Circle of Brotherhood holds police training days after Miami reneges on $1 million in funds
Lyle Muhammad is disheartened.
In the span of a week, he watched the city of Miami renege on its $1 million promise to the Circle of Brotherhood, the nonprofit of which he serves as executive director. Then came the horrific video of Memphis police officers bludgeoning Tyre Nichols to death. Despite the swirl of emotions inside his head, he still managed to lead a police training session with at least two dozen Miami-Dade cadets Friday morning in Brownsville.
“What keeps us going — it’s not about the money, it’s not about making the police look good — is the services that our communities are being robbed of,” Muhammad said. The Circle of Brotherhood is an organization primarily comprised of Black men who are committed to crime prevention, economic empowerment and mentorship. “And if they don’t have the right individuals to stand and fight then our community will continue to be overrun by people who call themselves servants but they mean our community no good.”
Events like Friday’s training are part of why Miami Mayor Francis Suarez presented the Circle of Brotherhood with an oversized check for $1 million in October 2021. The Circle of Brotherhood has hosted community-led sessions for the last five years. Complete with engaging exercises and lectures from Circle of Brotherhood members, the training allows the neighborhood to talk openly and honestly with future police, expressing their concerns but also finding commonalities with one another. The seminar, which Muhammad called “the only training like this in the country,” has been deemed so successful that it has become mandatory for both Miami-Dade and the City of Miami police cadets.
“This is an important part of their journey,” said Troy Walker, Florida Department of Law Enforcement special agent in charge of the Miami regional field office. “I think that when an officer, at this stage of his or her career, can be exposed to something like this — what I like to call ‘a human experience’ — I think it gives them different perspective.”
Friday’s session featured a rather unique slice of the community: middle and high school students from Center of Life Academy. As students and cadets looked on, Muhammad and others led a series of exercises, including one that required individuals to step forward if they had witnessed violence at home, suffered from depression and several other difficult questions.
“Of everything we do here, watching what people are going through — that’s how you learn to police a community,” said Charles Press, who heads the Chief Press Foundation, a charitable organization based on Key Biscayne.
Arguably the best moment that illustrated the importance of the training came during Press’ speech. A retired Key Biscayne Police Chief who’s spent more than four decades in law enforcement, Press posed a simple question to the group.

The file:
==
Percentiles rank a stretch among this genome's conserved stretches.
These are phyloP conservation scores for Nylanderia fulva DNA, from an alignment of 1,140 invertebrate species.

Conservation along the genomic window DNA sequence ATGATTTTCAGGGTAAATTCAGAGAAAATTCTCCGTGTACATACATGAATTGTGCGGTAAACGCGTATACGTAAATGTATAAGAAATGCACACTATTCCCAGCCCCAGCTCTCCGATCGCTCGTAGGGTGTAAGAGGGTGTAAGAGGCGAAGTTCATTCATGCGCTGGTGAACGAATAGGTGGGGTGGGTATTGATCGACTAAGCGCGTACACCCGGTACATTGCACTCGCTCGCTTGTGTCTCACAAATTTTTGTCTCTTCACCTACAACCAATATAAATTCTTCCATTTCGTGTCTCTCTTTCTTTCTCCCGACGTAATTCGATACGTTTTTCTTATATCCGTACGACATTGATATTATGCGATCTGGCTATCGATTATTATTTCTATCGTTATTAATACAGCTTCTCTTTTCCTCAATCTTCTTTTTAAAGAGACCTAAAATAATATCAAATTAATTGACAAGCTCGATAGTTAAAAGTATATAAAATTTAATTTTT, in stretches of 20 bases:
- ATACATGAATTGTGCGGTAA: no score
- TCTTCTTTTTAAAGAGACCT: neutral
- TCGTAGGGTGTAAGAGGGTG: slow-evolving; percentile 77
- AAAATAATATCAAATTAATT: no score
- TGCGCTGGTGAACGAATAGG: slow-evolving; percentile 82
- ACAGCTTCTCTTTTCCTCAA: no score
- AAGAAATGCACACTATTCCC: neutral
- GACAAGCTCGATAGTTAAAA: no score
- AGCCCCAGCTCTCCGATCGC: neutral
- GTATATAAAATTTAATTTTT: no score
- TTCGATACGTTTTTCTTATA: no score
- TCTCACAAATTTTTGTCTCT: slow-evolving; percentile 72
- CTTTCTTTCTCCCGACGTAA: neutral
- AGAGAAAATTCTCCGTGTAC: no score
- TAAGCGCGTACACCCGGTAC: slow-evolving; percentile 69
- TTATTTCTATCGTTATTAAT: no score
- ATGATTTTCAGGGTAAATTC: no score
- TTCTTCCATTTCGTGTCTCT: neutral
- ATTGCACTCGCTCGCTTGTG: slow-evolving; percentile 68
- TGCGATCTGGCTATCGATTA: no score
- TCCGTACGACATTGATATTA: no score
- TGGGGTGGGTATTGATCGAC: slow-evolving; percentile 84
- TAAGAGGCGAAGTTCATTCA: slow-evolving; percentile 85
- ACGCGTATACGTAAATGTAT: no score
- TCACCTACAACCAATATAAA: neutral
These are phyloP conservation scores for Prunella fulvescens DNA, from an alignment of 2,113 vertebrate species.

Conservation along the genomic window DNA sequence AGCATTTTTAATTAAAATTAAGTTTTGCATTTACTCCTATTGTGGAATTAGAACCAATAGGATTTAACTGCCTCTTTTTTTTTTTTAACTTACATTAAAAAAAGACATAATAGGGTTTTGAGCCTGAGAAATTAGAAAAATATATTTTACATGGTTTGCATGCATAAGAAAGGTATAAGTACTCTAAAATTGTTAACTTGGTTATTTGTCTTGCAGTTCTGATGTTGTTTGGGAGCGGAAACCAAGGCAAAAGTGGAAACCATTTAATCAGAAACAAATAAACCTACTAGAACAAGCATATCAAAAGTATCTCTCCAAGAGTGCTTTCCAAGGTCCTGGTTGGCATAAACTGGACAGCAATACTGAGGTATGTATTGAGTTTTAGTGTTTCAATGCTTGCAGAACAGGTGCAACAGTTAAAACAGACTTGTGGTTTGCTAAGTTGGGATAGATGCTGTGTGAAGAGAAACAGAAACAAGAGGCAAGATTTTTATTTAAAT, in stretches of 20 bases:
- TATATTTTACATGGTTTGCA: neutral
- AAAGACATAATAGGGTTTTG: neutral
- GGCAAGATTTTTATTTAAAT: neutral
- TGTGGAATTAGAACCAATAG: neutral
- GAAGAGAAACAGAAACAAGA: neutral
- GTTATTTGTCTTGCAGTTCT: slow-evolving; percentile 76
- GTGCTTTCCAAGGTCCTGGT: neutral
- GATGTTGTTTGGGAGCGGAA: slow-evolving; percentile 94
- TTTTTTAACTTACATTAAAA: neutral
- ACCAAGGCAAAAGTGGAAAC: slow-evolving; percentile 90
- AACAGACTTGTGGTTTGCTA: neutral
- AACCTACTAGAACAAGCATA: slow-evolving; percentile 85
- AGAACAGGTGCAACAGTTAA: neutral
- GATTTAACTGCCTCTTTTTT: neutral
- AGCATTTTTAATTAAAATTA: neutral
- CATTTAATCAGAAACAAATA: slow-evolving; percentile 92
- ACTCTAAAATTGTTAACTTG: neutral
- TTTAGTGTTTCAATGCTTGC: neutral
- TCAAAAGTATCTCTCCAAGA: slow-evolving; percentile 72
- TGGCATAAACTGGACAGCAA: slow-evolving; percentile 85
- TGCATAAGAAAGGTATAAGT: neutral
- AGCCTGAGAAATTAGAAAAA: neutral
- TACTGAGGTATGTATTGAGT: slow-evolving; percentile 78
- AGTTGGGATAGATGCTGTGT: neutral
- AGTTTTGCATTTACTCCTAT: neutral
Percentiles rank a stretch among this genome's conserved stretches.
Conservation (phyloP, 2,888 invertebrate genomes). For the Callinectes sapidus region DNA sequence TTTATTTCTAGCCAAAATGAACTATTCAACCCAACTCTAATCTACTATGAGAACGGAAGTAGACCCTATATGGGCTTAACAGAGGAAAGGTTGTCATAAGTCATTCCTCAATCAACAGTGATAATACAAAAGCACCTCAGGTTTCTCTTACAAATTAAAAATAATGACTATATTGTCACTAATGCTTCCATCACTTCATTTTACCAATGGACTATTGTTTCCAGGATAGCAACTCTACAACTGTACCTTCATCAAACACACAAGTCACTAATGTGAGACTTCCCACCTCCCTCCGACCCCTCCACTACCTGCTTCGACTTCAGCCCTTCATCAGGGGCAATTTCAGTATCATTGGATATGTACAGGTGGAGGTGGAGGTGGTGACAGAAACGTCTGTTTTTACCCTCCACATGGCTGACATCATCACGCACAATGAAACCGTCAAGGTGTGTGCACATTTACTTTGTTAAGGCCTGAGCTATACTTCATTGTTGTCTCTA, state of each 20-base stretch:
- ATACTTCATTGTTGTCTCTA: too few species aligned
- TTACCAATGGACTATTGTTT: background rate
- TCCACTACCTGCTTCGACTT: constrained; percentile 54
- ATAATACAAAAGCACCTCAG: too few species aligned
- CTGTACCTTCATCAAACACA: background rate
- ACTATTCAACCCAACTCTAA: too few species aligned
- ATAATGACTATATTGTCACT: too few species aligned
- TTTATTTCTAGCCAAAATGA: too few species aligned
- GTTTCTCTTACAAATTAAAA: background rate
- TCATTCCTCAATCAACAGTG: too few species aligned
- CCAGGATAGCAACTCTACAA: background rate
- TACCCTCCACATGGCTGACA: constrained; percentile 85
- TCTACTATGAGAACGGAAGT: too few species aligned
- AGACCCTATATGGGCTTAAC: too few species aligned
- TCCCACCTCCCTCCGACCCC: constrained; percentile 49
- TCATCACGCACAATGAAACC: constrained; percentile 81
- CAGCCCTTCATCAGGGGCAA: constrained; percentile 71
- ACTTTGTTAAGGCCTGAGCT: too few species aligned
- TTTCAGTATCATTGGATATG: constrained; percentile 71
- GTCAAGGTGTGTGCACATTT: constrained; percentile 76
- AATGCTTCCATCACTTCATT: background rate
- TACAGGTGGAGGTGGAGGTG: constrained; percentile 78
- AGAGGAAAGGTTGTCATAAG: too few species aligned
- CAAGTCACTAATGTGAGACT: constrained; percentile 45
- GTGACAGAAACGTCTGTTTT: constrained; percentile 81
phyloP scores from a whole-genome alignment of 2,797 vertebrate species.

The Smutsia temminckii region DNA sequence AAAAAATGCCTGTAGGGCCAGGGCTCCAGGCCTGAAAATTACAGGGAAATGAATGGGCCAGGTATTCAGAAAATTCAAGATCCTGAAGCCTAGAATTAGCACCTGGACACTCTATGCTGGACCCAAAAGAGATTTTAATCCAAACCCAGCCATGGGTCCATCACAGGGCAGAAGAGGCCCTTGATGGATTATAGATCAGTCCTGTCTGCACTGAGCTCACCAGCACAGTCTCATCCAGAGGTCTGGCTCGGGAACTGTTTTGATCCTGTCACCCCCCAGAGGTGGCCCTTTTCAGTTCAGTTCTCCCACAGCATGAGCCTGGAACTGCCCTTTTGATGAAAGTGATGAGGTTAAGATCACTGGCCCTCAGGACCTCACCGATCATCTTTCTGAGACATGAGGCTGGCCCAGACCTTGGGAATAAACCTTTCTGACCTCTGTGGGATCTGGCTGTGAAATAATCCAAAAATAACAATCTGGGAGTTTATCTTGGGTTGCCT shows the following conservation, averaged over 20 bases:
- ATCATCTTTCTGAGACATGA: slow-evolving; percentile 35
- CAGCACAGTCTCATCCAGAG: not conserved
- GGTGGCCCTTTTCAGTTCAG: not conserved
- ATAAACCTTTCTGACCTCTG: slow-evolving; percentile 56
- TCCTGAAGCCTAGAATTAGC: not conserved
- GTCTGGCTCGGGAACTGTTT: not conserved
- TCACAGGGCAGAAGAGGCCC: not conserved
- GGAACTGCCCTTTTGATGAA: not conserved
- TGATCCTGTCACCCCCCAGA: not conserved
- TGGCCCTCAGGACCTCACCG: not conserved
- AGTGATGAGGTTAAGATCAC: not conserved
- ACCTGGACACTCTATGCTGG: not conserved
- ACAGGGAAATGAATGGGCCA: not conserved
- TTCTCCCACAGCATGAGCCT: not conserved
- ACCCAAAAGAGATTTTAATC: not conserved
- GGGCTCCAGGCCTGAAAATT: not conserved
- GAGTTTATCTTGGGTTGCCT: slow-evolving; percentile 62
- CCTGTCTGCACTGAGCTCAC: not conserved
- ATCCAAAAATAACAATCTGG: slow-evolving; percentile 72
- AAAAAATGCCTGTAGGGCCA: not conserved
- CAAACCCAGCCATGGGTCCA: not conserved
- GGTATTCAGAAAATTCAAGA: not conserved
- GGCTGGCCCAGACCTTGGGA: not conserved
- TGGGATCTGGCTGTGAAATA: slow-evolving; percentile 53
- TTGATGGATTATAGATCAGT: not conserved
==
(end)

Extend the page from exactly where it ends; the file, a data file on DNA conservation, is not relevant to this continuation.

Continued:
“How many cadets know who Arthur McDuffie was?” Press asked, referring to the Black insurance agent who Metro-Dade police fatally beat in December 1979.
The room went completely silent.
“How many kids know Arthur McDuffie?” Muhammad then asked.
“We have a lot of work to do,” Muhammed said before Press explained that the four officers’ acquittal of McDuffie’s murder led to three consecutive days of rioting that left 18 people dead and $100 million worth of property damage in Miami’s Black neighborhoods.
When asked if their outspoken stance against the city commission’s takeover of the majority-Black board of the Virginia Key Beach Park Trust played a role in the funds being dispersed after more than a year, Muhammad attributed it to “politics.”
“We’re not going to let political will frustrate us,” Muhammad said. “The most upsetting thing is the services that the community stand not to get.”
Those services included expanding their public housing relocation program, a citywide wellness initiative to help people suffering from COVID-19 and increased efforts to reduce recidivism among juveniles. The money would have come from the $137 million federal package given to Miami through the American Rescue Plan Act (ARPA), which helped communities recover from the economic challenges associated with the pandemic.
Commissioner Alex Diaz de la Portilla, the one holdout who voted against dispersing the funds, did not respond to a request for comment. Commission chairwoman Christine King praised the Circle of Brotherhood yet reiterated that the measure was essentially out of her hands.
Circle of Brotherhood “has been an important organization for our community, especially in District Five,” King said via email. “The item required four-fifths consensus to pass and unfortunately, it was only three of us who voted in favor.”
As for Muhammad and the Circle of Brotherhood, the executive director said the group has no plans on rolling back their advocacy efforts, especially when it comes to police training.
“If we don’t do it, it’s not going to get done and the problem is going to be exacerbated,” Muhammad said.